Another resistant starch food is bananas, they are fantastic when made into ice cream. If you have a blender or food processer, it's exceedingly simple to make as well. Blend up bananas, stick in freezer until solid. Take out and blend again with a dash of almond milk, rice milk, soy milk or skim animal (cow, goat) milk. So easy but it's delicious and healthy.

If you are the kind of person who has a hard time feeling full after a small meal, try eating a cucumber, lettuce or celery as a final dish. Try light salad dressing, try a spray bottle as well. Light Italian dressing is something like 6 calories for an amount that will vastly improve the taste of the food.

Things like mayo and ketchup are something to be enjoyed as a treat, not to be used at every meal. Try light versions. For a nice light lunch, try 1 spoonful of 1/2 fat mayo in one can of flaked tuna, eaten with fresh cut cucumber sticks. Delicioso, even more enjoyable than a tuna sandwich, equally filling but less calories.

When looking at your dinner plate, it should be at least half veggies, one quarter resistant starch OR whole wheat grain product, and one quarter low fat skinless and boneless meat OR egg whites, or fill in the blank protein source.

Combine with exercise and you will soon see a reduction in your waistline. I lost 15 lbs in four weeks eating like this, and adding one hour of exercise in the form of dancing, three to four times a week.

The trick with exercise is to find something you enjoy. I enjoy dancing, so I turn on the radio and dance around the house. I don't see it as a work out, I see it as fun and as "me time" yet look at the positive benefits. You might enjoy tennis or hiking or swimming better. Find your thing, then go do it!



posted on Aug, 12 2008 @ 02:02 PM
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reply to post by PeaceUk
 


Ok. So are you saying that saturated fats should be avoided altogether?

Are you suggesting that they should be limited?

If so, why?

I'm just trying to see where you're going with this.



posted on Aug, 12 2008 @ 02:17 PM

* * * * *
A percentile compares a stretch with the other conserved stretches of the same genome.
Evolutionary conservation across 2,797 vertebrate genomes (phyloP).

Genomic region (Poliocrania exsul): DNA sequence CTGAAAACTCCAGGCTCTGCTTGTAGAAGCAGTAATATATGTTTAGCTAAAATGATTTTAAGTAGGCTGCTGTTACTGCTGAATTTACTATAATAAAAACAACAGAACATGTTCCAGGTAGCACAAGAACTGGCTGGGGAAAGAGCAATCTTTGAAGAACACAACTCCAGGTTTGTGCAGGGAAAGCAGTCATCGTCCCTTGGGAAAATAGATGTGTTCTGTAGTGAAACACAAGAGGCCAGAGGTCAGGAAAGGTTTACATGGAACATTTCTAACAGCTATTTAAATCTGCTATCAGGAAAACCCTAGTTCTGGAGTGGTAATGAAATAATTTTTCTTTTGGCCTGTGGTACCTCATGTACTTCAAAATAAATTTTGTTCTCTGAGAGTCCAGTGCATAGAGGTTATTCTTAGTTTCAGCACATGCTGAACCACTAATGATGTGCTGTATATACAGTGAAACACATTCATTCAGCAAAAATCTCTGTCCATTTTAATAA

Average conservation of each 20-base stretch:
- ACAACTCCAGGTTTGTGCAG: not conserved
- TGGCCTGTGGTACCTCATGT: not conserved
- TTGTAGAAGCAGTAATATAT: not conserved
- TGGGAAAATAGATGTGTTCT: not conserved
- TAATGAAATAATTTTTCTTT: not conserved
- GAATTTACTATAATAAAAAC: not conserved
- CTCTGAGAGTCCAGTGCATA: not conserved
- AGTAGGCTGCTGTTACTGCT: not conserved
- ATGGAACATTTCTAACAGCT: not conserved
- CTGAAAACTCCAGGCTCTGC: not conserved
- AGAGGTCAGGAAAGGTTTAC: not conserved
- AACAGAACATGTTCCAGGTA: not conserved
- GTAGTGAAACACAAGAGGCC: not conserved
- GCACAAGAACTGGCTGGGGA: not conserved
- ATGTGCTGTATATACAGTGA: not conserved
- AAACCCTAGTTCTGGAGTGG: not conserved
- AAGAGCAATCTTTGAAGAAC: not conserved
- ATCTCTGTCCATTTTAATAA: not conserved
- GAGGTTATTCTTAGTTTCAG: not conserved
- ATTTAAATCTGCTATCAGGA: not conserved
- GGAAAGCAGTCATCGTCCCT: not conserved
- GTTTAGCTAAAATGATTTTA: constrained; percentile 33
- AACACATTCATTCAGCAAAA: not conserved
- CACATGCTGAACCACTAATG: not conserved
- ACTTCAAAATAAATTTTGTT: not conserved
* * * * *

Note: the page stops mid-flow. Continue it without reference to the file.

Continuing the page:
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reply to post by UK Wizard
 


Good advice! I'd like to add to it if I could......

First of all......HITT is great for fat burning.

One day off a week is hard for most people, if that's the case, you can do HIIT after your resistance training. Maybe combine HITT and Resistance training on your first workout of the week and split the rest up. That way you can have 2 days of rest.

Great list of compound exercises. For a full body workout though, I would include a few more.



  1. Twisting Movement: Wood Chop, Russian Twist, ect.
  2. Plank or Bridge: Many different variations of these core workouts.


Do all of your exercises in 4 sets of 10 repetitions, except for the Deadlift. Deadlift should be 4 sets of 5 repetitions.

Great advice already UK Wizard. Hopefully this will help someone out there.


-Dev



posted on Aug, 12 2008 @ 04:13 PM
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reply to post by DevolutionEvolvd
 


Looks like we're talking about two different things here.
You guys are talking about bodybuilding.
My advice is just for your everyday average person who wants to lose a bit of belly.
In that case, saturated fats are best avoided.



posted on Aug, 12 2008 @ 04:56 PM
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Originally posted by PeaceUk
You guys are talking about bodybuilding.
My advice is just for your everyday average person who wants to lose a bit of belly.


I am a "everyday average person who wants to lose a bit of belly" but I've done the research and weightlifting in combination with a smart diet and an off day exercise is in my opinion the best way for someone like myself or anyone to lose body fat sensibly and in the long term).



posted on Aug, 12 2008 @ 05:00 PM
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reply to post by PeaceUk
 

It's not really a bodybuilding workout either. That's much different. The above workout is more of a "get in shape" workout. Sorry for it's inclusion though..... That's just my thing.


So, if I understand you correctly, you think that meat and cheese, and I'm assuming eggs too, should be eliminated from your diet in order to avoid saturated fats. Correct?

Considering what you have excluded from your diet, I am also assuming that a vegetarian diet, save seafood, is what you are referring to. Correct?

What, exactly, would be your main source of protein?

There are plenty of nutritional myths floating around out there and hopefully I can help clear those up for ya.

Just a heads up though, we, as Americans, have reduced our dietary fat intake(mainly saturated fat) significantly over the past 30-40 years or so. Do you see any change? Sure you do, we're getting fatter.

So, while saturated fat intake has declined, obesity is steadily rising. What is really causing high cholesterol, atherosclerosis, obesity and diabetes?

What did we eat before heart disease and high cholesterol became prevalent? I can tell you that it wasn't skim and 1% milk. It wasn't low fat cheese. And you can bet that meat was always on the table. You have to realize that in the early 1900's, heart disease was rare and yet now it is the number one killer in the United States.

Something is not right here......

-Dev